I am Sir Your Most obedt Humble Servt


To CAMPBELL & JAS. McDONALD.

Halifax 24th december 1775

GENTLEMEN

A few days agoe a paquet arrived from England, with Letters to Governor Legg Impowering him to raise a thousand men in this province, in Consequence of which we are stopt from Recruiting till further orders both Colonel Gorhams and Our Regiment, but these men of the Governors are to be only as Provincial Millitia, these officers not Entitled to rank or half pay, it is my orders therefore that you do Immediately repair to this place with what men you have, but should you have any information about the deserters you are to use your uttmost Endeavours to apprehend them, you may tell all those that are any ways inclined to Inlist with us Espescialy all the Scotch men that they will Certainly be forced to inlist with the Governor as he has Declared Martial Law and the best thing they can do is to go to the island of St Johns as soon as the weather will permit in the Spring and Upon a Second Thought I think one or both of you should Remain in the Country on purpose to Sound the people and Espescialy as I am Certain you can Live much Cheaper there than in town, in the mean time one of you should come in to Receive more particular Instructions, you are to be very watchfull and diligent to find out all you can Concerning the Rebels and the Sentence as to of the people in the Country of which you are to make a true and faithfull report you will miss No opportunity of writing or even sending one of your Men Express if need requires it after you have perused this Letter Throw it in the fire, I am Gentlemen

Yours Sincerely


TO MAJOR SMALL.

Halifax 24th decemr 1775

DEAR MAJOR.

Two days agoe a paquet arrived here from falmouth in Old England with dispatches to Governor Legg with full power and instructions to raise a thousand men, for which Arms Clothing & Camp Equipage is hourly Expected they are to be paid by Government during their Service but not Entitled to Rank or half pay this is in Consequence of Governor Leggs Representations of Last August to General Gage and backed by General Gage to the ministry and it remains no Longer a Secret why he used his uttmost Endeavours to frustrate the Service that we were upon and we are now by publick orders from General Massey strictly forbid to inlist a man till further Orders which will be a great Loss to our Corps as I Expected to inlist fifty men against May day and if the Governor will raise three hundred men in three years I will Give my head for a foot ball. Colonel Gorham told me that he had orders when he Left Boston to take four hundred of the Millitia of this town under his Command as it was then Reported it seems to the Commander in Chief that such A Number was doing duty here which was a base falshood as there never was to my knowledge above forty or fifty of them together on one parade they mounted guard here for about five or Six Days in September or October Last, since which I Never Saw three of them together. I hope you will use your Uttmost Endeavours to obtain an order from General How for going on with our Service as we are much more Likely to be Successfull than Governor Legg and I dare say at Least will prove as Serviceable. I also hope that you will not fail to represent our Success to General Gage and the Ministry at home. If I am properly Supported, and the officers has their Commissions, transports and provisions at Command as early as the weather will permit in the Spring to go to Newfound Land I will Ingeage to Compleat the Regiment, but I must not be Crampt for these Articles and Money as I am at present with a full power and a positive order from the Commander in Chief to the Governor or Commanding Officer In Newfound Land that we shall meet with no hindrance or Mollestation whatsoever in Carrying on the Service which must be had else we do nothing. I must say that no man was ever Used worse than I am for want of the Necessary asistance there is about fourteen or fifteen hundred pound Sterling wanting to Clear the two hundred men and the officers here on the Spot together with the Expences backward & forward to New found Land transporting the men here. The men are grumbling and Not without great Reason indeed, no Cloathing no pay, if they were to desert to a man to Morrow what will you do to them you cannot even so much as find fault with them and here I am without power to draw money nor a regular warrant to receive money from the paymaster General, obliged to run the risque of my neck borrowing money in order to Endeavour to keep them together. I have been Expecting the Cloathing this four weeks past together with the quarter Master, adjutant & Surgeon at the Regiment together with Every other Relief that was wanting but I am hitherto Disapointed and we are all hands alarmed and frightned that some Accident has happend at Boston not having heard from you in a Long time. I have Levelled the men here into five Companies of forty men each and given the Command of two of the Companies to John McDonald and Ranold McKinnan as Captains. I dare say our Regiment is Six hundred strong now every where they are. I will say no More but god send me good accounts from you and I ever am Dr Major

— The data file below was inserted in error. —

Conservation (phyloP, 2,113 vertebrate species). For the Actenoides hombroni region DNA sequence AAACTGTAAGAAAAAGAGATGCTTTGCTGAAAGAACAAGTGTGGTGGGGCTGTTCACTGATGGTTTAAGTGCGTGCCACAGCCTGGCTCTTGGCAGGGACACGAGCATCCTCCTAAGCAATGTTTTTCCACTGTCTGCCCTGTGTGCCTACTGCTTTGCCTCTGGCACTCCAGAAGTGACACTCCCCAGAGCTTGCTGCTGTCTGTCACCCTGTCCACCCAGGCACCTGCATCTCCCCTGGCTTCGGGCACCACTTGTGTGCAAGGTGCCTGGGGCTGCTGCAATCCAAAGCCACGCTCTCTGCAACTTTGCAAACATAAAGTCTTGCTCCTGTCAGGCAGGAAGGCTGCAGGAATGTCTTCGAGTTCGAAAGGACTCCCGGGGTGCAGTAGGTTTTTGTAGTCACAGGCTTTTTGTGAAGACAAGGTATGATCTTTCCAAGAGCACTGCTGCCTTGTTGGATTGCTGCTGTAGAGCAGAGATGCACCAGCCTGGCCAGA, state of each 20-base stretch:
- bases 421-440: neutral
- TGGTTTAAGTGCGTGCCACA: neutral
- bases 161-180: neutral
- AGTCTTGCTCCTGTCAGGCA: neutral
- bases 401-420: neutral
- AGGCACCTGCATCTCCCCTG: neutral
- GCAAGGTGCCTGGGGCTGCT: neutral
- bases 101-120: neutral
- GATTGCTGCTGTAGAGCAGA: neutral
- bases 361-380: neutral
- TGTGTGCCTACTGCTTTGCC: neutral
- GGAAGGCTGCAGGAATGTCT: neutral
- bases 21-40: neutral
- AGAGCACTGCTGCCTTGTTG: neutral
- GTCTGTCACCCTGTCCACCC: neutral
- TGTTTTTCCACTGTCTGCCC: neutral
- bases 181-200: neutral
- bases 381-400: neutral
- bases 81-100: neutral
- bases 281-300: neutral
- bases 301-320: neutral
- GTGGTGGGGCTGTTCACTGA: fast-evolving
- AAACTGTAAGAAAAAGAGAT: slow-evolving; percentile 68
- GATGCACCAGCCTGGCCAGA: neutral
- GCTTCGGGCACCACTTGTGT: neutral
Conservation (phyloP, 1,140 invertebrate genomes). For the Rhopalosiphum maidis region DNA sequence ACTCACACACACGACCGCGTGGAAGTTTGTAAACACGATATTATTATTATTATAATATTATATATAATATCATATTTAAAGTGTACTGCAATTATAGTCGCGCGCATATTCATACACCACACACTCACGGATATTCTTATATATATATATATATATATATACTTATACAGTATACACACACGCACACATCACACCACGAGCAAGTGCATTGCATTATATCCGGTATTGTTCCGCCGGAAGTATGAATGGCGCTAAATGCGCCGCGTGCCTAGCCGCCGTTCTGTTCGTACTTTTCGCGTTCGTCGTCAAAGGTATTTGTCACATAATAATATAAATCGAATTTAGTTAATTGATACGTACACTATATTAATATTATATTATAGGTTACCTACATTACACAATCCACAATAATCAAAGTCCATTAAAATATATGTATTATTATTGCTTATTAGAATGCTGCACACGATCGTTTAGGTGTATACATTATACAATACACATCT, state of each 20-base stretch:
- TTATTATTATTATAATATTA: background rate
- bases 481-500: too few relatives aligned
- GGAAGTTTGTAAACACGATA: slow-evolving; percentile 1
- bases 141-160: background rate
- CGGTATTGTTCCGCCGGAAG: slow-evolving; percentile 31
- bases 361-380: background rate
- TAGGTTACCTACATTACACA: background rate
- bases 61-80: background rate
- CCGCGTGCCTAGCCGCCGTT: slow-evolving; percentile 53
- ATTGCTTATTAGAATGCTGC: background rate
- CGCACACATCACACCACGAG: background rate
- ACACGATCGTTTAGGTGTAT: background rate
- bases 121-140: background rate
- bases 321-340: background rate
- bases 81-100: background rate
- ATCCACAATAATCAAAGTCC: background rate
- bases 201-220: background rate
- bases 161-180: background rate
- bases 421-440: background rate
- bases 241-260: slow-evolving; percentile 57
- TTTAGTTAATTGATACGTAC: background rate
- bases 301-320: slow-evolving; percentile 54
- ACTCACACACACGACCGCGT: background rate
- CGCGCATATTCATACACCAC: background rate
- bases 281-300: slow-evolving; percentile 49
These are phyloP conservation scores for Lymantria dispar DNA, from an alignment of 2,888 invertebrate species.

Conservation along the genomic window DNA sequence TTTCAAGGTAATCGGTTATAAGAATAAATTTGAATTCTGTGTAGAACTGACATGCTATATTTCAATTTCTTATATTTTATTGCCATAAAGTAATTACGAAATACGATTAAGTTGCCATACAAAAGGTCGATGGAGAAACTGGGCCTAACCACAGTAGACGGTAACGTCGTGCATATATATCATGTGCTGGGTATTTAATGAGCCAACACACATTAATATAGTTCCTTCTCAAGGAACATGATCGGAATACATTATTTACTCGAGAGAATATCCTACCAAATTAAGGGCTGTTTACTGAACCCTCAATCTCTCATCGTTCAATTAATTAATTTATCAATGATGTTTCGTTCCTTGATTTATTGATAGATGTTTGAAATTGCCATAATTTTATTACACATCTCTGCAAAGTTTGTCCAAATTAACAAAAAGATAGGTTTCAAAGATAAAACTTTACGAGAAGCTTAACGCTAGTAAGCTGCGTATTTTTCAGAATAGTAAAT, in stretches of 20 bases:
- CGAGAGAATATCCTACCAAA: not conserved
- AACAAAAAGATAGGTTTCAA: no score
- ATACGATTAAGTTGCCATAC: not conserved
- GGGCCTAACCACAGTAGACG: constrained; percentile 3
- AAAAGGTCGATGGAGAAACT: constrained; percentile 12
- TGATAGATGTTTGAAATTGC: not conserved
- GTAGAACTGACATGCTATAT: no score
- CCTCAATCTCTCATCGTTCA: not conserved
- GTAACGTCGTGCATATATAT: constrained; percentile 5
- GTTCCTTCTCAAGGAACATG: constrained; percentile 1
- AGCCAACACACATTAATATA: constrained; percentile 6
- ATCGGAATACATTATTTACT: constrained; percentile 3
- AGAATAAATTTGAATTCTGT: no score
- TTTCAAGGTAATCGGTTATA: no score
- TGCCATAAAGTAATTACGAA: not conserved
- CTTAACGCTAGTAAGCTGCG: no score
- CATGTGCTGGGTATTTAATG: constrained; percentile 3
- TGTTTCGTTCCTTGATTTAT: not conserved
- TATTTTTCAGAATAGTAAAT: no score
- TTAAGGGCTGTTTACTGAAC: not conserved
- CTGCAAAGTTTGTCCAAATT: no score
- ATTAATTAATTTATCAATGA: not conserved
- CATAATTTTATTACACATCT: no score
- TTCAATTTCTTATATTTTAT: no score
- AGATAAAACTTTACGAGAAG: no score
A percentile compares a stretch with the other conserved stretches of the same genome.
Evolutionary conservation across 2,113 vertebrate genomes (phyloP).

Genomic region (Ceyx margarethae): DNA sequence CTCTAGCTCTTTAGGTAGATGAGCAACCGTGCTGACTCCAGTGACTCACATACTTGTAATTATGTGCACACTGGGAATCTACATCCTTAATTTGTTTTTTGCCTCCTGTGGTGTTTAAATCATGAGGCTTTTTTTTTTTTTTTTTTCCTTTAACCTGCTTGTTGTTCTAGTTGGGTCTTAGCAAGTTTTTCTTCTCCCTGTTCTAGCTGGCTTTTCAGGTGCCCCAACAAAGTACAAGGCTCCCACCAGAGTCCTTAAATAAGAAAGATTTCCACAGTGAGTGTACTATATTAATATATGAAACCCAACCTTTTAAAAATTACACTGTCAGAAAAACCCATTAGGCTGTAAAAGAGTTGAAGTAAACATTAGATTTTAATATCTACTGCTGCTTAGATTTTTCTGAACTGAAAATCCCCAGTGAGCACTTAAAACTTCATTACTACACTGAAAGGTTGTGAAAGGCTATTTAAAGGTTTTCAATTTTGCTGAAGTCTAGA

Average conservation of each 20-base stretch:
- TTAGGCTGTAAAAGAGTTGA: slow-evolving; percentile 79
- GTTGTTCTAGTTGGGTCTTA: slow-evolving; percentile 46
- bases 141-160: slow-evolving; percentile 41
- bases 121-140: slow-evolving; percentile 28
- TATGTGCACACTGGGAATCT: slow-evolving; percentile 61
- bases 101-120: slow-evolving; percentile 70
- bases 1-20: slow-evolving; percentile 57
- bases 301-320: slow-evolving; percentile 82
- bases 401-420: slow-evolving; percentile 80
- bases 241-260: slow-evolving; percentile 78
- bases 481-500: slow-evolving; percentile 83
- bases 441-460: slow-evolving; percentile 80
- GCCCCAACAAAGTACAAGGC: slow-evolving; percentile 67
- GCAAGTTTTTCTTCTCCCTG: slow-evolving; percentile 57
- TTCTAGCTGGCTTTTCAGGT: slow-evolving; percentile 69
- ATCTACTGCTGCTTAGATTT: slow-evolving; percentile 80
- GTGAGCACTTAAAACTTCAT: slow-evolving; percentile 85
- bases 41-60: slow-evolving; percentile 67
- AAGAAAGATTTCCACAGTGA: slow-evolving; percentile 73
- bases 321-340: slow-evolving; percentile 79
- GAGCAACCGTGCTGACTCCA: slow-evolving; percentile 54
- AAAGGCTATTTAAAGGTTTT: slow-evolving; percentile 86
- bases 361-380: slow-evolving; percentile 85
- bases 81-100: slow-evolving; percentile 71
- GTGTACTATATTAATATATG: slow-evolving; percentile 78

Yours Sincerely.


To MAJOR SMALL.

Halifax 29th december 1775

DR MAJOR

Since writing my Last of date 24th I have to acquaint You that Ensign Hamilton has taken in his head to forsake our Regiment, for being a Lieutenant and Adjutant in this Regiment of Millitia that Governor Legg is Going to raise and he Expects that General How will allow him to Sell his Ensigncy in Ours, for which he Expects to get three hundred pound. If this is to be the Case we may Expect nothing but Changing and Chaping of Officers every day. People will get Liberty of making a trade of getting Commissions and Selling them as for his going out of the Regiment I would not hinder him a bit. I hope in God that our Second Battalion Commissions are out not only that but that two Companies more will be added to Each Battalion and I hope a fourth field officer. I gave you a hint before of my Eldest boy being twelve years of age and that I have seen Officers Children even bastards get Commissions at three years of age, witness Lt Colonel Alexander Campbell at the havannah and I think it would Not be adoeing a great deal of injustice either to the Regiment or the Army to give My Child an Ensigncy. My old friend General Grant will join his Intrest in this with Yours in procuring it. In reguard to getting Men Ranold McKinnan and John McDonald asures me that they will get five hundred Men in NfLand If they are properly Supported, in the first place they must have there Commissions, transports, with provisions, a beating order Signed by the Commander in Chief, worded in the Strongest terms, requiring and Commanding the Governor or Commanding Officer in NfLand and all Magistrates to give their Outmost asistance. Had this been done Last Summer as I often required we might have had five hundred men more than we have. I am in haste, Dr Major yours Sincerly

Return to Index